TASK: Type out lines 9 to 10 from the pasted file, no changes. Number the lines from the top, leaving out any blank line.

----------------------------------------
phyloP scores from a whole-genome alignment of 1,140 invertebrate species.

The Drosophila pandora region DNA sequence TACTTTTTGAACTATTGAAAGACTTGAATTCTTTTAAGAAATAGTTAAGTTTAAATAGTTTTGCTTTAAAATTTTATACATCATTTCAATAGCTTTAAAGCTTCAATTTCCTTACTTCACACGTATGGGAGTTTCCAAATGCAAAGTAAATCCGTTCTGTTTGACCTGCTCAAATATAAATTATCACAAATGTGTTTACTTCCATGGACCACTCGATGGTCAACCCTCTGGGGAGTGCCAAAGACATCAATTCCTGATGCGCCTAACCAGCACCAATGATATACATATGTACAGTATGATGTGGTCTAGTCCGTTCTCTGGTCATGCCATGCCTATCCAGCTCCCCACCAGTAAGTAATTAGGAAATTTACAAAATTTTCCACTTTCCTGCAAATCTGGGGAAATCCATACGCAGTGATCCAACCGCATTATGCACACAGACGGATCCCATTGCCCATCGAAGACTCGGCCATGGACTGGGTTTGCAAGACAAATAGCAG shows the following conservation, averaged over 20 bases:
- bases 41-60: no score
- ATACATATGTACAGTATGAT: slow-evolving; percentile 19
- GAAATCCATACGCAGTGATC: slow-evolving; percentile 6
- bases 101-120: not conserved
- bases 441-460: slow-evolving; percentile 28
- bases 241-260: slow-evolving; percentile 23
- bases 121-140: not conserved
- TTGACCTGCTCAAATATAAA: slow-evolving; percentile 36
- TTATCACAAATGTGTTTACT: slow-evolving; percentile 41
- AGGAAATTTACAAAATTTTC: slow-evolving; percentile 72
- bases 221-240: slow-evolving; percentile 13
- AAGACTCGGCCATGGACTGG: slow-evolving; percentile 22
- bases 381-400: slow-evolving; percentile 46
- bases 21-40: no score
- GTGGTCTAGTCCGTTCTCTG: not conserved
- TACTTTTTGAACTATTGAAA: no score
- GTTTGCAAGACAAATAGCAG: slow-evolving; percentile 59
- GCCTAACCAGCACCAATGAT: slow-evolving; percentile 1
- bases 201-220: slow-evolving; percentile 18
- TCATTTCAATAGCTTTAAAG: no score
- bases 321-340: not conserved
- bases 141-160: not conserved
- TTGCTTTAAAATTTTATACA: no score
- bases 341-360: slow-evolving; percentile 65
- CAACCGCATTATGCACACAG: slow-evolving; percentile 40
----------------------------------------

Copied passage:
- bases 121-140: not conserved
- TTGACCTGCTCAAATATAAA: slow-evolving; percentile 36